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Old 03-15-2018, 09:49 AM   #1
jsbjsb001
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HOWTO: Building and Installing The Very Latest Version Of The Proprietary NVIDIA Driver On CentOS 7.4


The following post is a HOWTO guide that describes how to install the NVIDIA proprietary graphics driver on CentOS 7.4

I followed another HOWTO guide but run into some problems, so I decided to write this HOWTO, as the nouveau open source NVIDIA driver does not like my machine anymore in CentOS 7.4 (and borked my system in 7.3, when I updated it) I figured that given I installed the most up-to-date kernel from the "elrepo" site, I may as well have the most recent driver binary blob from NVIDIA. So far, so good too - no more of my kernel log being flooded with error messages from the open source driver.

Some Notes Before You Start:
  • I have *only* tested this on CentOS 7.4 and have not tested this guide on any previous versions of CentOS, or any other Linux distributions. I dare say it will probably work on all CentOS 7.x versions. I would think that a lot of the steps below would be very similar/same on other Linux distributions.
  • This HOWTO guide may not cover all NVIDIA graphics hardware configurations. This guide has been written based on only NVIDIA hardware being used. (eg. just NVIDIA hardware (GPU) - like the GeForce GTX * series, etc) That is fully supported by the NVIDIA driver, that has been downloaded from NVIDIA's website. NVIDIA + Intel graphics/Nvidia optimus/etc graphics configurations require more steps than this guide lists, for that hardware configuration to work under Linux. See this to check which drivers you need, and do this first.
  • If you are new to Linux, you may wish to use a different Linux distro instead of CentOS. As, the following guide assumes you have at least some command-line/terminal experience. You can also install the proprietary driver from NVIDIA themselves via the packages in the "elrepo" repository - the only catch is that it might not be the very latest version.
  • This guide assumes that you wish to use the latest version of the Linux kernel on CentOS, I have not tested it with the default kernel that ships with CentOS. (kernel version 3.x - at the time of this post)
  • This guide also assumes that you have NOT already installed the kernel-ml* packages yet. If you have installed any kernel-ml* packages from the "elrepo" repository, un-install them.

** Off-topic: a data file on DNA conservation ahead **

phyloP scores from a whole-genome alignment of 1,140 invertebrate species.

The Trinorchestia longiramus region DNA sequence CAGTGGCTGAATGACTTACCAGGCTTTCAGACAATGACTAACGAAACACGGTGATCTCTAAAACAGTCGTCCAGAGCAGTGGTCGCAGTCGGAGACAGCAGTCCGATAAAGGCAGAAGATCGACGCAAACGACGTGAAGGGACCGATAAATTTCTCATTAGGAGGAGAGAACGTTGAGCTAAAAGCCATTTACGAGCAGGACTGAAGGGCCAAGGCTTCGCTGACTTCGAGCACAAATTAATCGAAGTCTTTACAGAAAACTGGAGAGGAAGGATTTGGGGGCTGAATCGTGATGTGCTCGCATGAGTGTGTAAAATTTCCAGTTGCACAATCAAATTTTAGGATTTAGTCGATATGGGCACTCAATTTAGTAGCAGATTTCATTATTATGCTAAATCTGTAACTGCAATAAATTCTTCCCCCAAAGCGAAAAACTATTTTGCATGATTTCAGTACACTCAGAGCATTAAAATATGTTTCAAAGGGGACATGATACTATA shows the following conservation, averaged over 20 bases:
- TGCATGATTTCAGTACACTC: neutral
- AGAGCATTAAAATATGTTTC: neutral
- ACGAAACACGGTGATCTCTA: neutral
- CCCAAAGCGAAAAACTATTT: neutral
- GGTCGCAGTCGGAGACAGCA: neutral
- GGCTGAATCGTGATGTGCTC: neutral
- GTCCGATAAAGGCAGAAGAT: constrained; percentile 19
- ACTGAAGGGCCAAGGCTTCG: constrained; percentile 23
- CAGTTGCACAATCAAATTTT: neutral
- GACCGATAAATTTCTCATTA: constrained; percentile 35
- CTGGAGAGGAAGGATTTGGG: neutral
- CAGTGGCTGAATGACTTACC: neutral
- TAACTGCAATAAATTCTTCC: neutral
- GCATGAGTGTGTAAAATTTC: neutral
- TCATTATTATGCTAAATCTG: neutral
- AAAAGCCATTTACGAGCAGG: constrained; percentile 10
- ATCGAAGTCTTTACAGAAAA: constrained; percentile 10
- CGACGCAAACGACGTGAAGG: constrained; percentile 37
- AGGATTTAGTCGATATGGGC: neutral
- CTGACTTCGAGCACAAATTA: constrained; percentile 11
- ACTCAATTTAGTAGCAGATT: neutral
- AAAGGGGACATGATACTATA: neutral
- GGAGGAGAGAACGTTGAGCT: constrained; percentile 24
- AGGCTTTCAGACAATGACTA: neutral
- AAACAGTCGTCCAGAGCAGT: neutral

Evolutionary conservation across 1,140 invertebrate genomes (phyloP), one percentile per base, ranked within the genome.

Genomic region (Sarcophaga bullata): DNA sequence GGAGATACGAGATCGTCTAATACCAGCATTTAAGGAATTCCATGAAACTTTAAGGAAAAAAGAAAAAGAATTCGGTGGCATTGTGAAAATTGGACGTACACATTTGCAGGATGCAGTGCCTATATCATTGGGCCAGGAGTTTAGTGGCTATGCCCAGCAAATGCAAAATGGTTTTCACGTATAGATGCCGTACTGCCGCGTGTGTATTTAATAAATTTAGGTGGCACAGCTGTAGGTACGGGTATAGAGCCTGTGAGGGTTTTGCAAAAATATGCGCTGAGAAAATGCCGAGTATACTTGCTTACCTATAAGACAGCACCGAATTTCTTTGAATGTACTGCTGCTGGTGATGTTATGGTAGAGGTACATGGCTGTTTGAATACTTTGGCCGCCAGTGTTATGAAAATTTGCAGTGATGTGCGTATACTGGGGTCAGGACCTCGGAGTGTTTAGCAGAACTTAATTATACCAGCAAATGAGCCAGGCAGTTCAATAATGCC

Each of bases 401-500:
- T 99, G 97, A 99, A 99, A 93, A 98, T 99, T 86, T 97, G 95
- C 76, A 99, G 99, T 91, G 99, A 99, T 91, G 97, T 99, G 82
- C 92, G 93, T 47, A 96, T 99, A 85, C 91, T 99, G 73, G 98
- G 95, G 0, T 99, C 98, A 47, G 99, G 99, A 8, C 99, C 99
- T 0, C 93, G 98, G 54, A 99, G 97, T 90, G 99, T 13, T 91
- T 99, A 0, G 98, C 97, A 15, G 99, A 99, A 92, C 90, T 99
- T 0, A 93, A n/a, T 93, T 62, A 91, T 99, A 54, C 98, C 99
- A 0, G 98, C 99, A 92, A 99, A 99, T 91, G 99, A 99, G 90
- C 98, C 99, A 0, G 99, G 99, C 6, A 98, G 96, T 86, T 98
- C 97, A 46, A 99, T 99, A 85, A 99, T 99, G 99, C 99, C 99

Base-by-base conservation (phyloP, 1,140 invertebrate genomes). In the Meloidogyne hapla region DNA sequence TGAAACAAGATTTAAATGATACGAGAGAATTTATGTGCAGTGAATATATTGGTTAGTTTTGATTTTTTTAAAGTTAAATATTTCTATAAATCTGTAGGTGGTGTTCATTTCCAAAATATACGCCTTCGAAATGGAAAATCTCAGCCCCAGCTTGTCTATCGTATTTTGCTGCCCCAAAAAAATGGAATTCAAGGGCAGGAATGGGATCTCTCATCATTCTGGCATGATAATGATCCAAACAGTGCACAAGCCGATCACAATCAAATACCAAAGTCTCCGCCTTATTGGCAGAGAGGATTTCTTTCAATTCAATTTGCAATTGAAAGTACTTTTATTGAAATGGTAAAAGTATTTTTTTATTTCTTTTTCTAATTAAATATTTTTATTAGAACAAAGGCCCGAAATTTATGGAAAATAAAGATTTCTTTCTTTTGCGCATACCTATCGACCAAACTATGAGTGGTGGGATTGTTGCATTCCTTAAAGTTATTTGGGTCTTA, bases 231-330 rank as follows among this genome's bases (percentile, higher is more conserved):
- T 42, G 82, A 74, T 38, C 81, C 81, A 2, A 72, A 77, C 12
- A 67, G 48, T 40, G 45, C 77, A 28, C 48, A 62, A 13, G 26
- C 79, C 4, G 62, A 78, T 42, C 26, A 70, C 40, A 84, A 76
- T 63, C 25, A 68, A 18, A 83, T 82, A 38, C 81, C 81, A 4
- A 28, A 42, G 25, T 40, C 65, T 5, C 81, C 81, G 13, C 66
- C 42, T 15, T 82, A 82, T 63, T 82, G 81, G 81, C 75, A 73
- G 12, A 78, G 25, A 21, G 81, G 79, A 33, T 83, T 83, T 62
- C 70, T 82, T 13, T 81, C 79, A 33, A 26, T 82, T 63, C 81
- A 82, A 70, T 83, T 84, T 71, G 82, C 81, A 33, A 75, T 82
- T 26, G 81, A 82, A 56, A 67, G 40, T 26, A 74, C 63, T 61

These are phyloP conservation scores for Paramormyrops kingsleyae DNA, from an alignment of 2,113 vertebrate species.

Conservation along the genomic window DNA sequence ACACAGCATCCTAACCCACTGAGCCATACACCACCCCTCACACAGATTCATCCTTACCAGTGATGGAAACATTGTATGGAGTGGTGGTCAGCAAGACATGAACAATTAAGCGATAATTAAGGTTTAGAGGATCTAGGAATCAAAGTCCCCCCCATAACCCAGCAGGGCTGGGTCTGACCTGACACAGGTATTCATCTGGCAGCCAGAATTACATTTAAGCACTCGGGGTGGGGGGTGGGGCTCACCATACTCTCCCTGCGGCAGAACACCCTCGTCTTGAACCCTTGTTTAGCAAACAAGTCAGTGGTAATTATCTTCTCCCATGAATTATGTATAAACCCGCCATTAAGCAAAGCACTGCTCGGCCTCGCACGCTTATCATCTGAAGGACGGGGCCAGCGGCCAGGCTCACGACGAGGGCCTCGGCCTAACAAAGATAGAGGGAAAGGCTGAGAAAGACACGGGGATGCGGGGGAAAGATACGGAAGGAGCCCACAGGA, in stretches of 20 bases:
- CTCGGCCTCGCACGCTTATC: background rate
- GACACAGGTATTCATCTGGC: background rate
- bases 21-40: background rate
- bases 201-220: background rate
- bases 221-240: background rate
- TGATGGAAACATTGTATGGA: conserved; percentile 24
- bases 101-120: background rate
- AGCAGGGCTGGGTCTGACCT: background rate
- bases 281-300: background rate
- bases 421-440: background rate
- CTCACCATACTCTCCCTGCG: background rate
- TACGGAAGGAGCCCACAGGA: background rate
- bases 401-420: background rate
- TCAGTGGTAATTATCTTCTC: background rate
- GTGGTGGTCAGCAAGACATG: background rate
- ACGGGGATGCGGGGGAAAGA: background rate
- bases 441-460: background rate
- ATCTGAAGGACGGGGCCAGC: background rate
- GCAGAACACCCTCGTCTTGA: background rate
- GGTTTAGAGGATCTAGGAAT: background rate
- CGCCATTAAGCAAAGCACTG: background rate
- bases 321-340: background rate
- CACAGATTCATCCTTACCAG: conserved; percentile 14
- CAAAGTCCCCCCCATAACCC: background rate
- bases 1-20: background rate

• You should also update your system before attempting this guide.
  • Remember that you will have to repeat the process below, if you update your kernel version to a newer version. As, the following guide will build the module for the kernel version it's been built against and therefore it will not work with a different version of the Linux kernel.

Preparing Your System:

You need the following packages installed on your system, so that the NVIDIA kernel module can be built; gcc make kernel-devel kernel-headers
You would need to install the kernel-ml-devel kernel-ml-headers packages, instead of the kernel-devel kernel-headers packages if you're using the latest version of the Linux kernel, downloaded from the "elrepo" site.

The versions the kernel*, kernel-devel* and the kernel-headers* packages must be the same, or the driver will not build.

1) Download the latest driver from the NVIDIA website's drivers page. It should have the .run file extension.

2) If you want the latest version of the Linux kernel and haven't installed the "elrepo" repository yet, visit the following site: http://elrepo.org/tiki/tiki-index.php

Have a look under the "Get started" section and follow the directions for your version of CentOS.

3) To install the kernel-ml* packages you need to use the following command:

Code:
yum --enablerepo=elrepo-kernel install kernel-ml*
You can either replace kernel-ml* with the actual package names or just run the above as-is.

If you get package conflicts in yum when trying to install any kernel-ml* packages, run the following command to remove the default version(s) that ship with/are in the CentOS default repositories:

Code:
rpm -e --nodeps package_name
Replace package_name with the actual package name, that yum is saying is conflicting with kernel-ml*.

4) Then as root, give the downloaded file "execute" permission, so you can run it later on and NOT before.